The Berean Expositor
Volume 47 - Page 154 of 185
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statement--"he that believeth in Me, though he were dead, yet shall he live". Surely
there must be something more behind the second statement?--and we believe there is. If
we translate it literally it reads: "and everyone living and believing into Me by no means
shall die unto the age". What does it mean `shall not die unto the age'? There was
another occasion when the Lord made a similar statement--and similarly of disputed
significance: six days before the Transfiguration He said "Verily I say unto you, There
be some standing here, which shall not taste of death, till they see the Son of man coming
in His kingdom" (Matt. 16: 28). But the little Greek word an has not been translated,
and indeed is more easily paraphrased than translated--"till they may see the Son of man
coming". They would live long enough to see the Kingdom dawn, if . . . . . The Greek an
signifies a contingency. Had the Jews received the Lord Jesus as Christ--the Messiah--
it could have taken place within the lifetime of those `standing here'. The same word an
also occurs in John 11: 25, where it appears with kai (and, or even) as kan: an element
of contingency is present. The Concordant Version renders it: "He who is believing into
Me, even if he should be dying, will be living. And everyone who is living and believing
into Me may by no means be dying for the eon". The element of doubt is found in `even
if he should be dying', the contingency being the coming of the eon or age of the
Kingdom. To paraphrase: "Whoever is believing in Me, even if he should die before the
coming of the age, shall live. And everyone who is alive and believes in Me shall by no
means die before the coming of the age". Death, while not totally excluded, was viewed
by the Lord as a fairly remote possibility. If the church today has the same `ministry of
healing' as that entrusted to the Lord's apostles and disciples, and evidently envisaged by
the Lord in His words to Martha, why are there not those alive today who were then
`living and believing' in Him?
When John the Baptist sent to enquire whether the Lord Jesus was indeed `He that
should come' (Matt. 11: 2-6), the reply sent back to him was that `the blind receive their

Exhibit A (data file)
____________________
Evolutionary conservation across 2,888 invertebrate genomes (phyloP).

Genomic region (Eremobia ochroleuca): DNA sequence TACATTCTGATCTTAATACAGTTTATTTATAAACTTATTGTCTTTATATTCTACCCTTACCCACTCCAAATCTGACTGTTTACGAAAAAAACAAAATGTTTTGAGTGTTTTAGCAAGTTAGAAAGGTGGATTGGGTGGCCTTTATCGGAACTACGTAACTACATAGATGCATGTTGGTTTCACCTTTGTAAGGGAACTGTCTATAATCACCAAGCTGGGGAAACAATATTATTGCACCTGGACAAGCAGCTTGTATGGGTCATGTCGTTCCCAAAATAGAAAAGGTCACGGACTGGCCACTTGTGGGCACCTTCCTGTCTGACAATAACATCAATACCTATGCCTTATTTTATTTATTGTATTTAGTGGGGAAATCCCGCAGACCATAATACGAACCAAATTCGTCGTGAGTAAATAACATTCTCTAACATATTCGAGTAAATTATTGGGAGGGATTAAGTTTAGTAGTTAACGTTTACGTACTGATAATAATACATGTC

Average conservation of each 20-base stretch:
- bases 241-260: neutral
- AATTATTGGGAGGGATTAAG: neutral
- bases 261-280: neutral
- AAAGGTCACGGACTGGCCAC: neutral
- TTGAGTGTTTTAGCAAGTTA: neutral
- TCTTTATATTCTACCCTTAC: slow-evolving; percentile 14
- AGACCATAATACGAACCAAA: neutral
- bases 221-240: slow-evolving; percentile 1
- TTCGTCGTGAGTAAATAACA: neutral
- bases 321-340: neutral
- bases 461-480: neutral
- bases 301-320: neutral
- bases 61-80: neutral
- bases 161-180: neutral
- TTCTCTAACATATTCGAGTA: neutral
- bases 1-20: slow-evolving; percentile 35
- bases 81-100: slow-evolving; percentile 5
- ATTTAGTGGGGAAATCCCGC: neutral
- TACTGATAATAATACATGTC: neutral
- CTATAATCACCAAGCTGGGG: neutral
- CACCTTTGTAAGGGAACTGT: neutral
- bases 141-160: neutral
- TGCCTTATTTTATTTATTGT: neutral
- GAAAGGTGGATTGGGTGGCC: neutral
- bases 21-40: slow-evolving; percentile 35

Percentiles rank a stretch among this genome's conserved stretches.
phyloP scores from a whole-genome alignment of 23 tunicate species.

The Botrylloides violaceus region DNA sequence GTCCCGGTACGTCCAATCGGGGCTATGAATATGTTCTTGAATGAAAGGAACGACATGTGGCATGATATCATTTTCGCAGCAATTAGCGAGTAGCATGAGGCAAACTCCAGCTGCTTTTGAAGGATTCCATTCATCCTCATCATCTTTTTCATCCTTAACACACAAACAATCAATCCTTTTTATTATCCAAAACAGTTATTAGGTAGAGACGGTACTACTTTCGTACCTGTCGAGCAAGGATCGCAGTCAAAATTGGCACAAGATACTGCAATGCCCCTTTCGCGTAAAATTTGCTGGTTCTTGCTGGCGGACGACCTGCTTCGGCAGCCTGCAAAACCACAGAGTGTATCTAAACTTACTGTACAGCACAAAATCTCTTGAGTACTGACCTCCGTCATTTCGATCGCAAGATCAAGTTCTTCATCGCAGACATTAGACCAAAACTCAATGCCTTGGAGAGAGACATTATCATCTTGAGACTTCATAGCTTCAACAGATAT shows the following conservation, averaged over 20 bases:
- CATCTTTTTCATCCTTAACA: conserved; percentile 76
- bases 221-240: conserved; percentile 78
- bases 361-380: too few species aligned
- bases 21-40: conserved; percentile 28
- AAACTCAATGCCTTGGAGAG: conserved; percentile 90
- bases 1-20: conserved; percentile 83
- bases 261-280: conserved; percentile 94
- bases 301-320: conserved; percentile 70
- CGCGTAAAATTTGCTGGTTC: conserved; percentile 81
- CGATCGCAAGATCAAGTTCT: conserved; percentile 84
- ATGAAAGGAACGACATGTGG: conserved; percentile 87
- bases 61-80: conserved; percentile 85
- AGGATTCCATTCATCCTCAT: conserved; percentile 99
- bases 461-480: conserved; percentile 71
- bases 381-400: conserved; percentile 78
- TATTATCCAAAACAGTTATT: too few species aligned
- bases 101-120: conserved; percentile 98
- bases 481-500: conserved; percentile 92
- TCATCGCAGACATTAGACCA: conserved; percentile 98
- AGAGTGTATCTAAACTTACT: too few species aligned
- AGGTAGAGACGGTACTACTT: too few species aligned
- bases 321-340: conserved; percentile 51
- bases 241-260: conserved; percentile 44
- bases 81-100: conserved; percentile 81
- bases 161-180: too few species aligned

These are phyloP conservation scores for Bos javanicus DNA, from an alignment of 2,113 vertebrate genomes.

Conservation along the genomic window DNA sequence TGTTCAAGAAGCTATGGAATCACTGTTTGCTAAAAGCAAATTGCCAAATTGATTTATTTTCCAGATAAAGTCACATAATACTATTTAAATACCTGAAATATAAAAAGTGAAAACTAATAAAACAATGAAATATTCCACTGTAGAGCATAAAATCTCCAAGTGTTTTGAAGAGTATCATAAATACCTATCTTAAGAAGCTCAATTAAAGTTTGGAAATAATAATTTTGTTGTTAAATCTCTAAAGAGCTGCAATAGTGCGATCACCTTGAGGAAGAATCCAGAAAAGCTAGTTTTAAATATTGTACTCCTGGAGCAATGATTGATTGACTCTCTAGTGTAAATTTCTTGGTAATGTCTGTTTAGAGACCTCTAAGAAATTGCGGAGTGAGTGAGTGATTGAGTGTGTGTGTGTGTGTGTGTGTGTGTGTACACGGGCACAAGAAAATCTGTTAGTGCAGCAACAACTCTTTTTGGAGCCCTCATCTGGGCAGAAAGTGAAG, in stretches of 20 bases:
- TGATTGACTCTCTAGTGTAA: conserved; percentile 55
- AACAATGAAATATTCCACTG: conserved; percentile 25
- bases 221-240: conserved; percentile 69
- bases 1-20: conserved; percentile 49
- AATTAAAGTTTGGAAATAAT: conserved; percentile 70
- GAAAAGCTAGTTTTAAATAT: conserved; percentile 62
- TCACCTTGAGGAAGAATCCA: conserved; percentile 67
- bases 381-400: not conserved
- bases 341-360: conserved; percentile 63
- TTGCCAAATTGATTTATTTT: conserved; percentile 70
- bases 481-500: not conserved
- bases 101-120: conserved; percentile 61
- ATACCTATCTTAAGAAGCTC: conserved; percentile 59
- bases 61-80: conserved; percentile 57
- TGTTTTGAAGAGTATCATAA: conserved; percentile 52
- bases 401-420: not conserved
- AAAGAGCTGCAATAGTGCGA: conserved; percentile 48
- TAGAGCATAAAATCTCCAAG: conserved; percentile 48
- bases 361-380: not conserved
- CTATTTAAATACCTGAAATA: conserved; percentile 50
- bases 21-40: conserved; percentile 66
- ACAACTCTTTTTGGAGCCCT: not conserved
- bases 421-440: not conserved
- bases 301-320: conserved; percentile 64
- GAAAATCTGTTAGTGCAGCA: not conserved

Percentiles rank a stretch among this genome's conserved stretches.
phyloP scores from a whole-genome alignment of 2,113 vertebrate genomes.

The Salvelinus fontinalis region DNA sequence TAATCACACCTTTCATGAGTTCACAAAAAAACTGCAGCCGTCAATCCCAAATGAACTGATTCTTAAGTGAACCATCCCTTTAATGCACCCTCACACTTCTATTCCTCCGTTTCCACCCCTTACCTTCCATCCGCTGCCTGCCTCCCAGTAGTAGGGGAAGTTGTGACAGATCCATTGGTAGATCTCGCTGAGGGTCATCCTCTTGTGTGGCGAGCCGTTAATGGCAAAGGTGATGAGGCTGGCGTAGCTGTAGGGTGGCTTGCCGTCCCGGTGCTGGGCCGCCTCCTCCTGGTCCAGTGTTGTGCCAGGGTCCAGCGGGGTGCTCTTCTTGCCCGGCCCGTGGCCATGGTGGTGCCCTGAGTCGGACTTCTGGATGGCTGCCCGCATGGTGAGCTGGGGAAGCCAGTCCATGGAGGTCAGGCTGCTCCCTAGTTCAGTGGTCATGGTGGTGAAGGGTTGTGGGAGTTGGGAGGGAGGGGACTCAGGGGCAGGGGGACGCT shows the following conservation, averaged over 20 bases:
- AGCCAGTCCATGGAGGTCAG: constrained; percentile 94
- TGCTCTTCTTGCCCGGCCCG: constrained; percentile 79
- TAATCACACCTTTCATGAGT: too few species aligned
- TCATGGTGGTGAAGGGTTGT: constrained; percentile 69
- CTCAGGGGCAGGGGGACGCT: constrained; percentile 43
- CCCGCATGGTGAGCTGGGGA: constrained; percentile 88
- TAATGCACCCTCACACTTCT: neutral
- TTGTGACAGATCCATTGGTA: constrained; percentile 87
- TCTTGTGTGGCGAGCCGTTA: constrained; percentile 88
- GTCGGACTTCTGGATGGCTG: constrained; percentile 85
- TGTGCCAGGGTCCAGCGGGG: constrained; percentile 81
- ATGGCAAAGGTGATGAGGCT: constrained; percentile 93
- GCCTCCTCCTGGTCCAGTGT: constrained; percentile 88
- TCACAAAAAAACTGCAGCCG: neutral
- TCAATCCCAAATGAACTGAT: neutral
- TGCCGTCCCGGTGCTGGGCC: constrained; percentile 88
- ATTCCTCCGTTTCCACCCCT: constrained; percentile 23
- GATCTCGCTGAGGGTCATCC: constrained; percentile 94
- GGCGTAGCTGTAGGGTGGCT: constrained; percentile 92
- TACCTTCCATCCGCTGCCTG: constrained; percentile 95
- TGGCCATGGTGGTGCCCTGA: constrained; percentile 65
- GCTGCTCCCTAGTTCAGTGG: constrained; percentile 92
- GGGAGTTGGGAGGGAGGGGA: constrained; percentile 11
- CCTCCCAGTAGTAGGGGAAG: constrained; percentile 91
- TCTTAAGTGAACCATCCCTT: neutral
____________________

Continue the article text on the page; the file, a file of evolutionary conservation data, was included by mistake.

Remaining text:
sight, and the lame walk, the lepers are healed, and the deaf hear, the dead are raised up,
and the poor have the gospel preached unto them' (verse 5). These were the evidences
that the Messiah was present, that the King had come, and included the raising of the
dead. Throughout the Book of Acts we find these evidences are still present--including
the raising of the dead. Tabitha (or Dorcas) was raised (Acts 9: 36-43); Eutychus, `who
fell down from the third loft' during Paul's "long preaching", "and was taken up dead"
was brought alive (Actsxx. 9-12). It is true that there are also records of deaths which
were not followed by resurrection: the martyrs James and Stephen, Ananias and Sapphira
who `lied to the Holy Ghost'. But these would seem to be special cases, the former to
receive "the martyr's crown', the latter to be saved ` as by fire'. In I Cor. 15: Paul tells
of those to whom the Lord appeared after His resurrection, and in verse 6 says "After
that, He was seen of above five hundred brethren at once; of whom the greater part
remain unto this present, but some are fallen asleep". At first sight this appears to be the
normal toll by death to be expected; but the word translated `some' is the Greek tines--
`certain ones'. The same word is used by Paul in his second epistle to the Corinthians--
3: 1--"Need we", he says, "as certain ones, epistles of commendation?" implying that
the `some others' (as the A.V. puts it) were known to the Corinthians. Of the five
hundred brethren to whom the Lord had appeared certain ones had fallen asleep, but the
majority were still alive. As for the sick, not only did the `prayer of faith save the sick'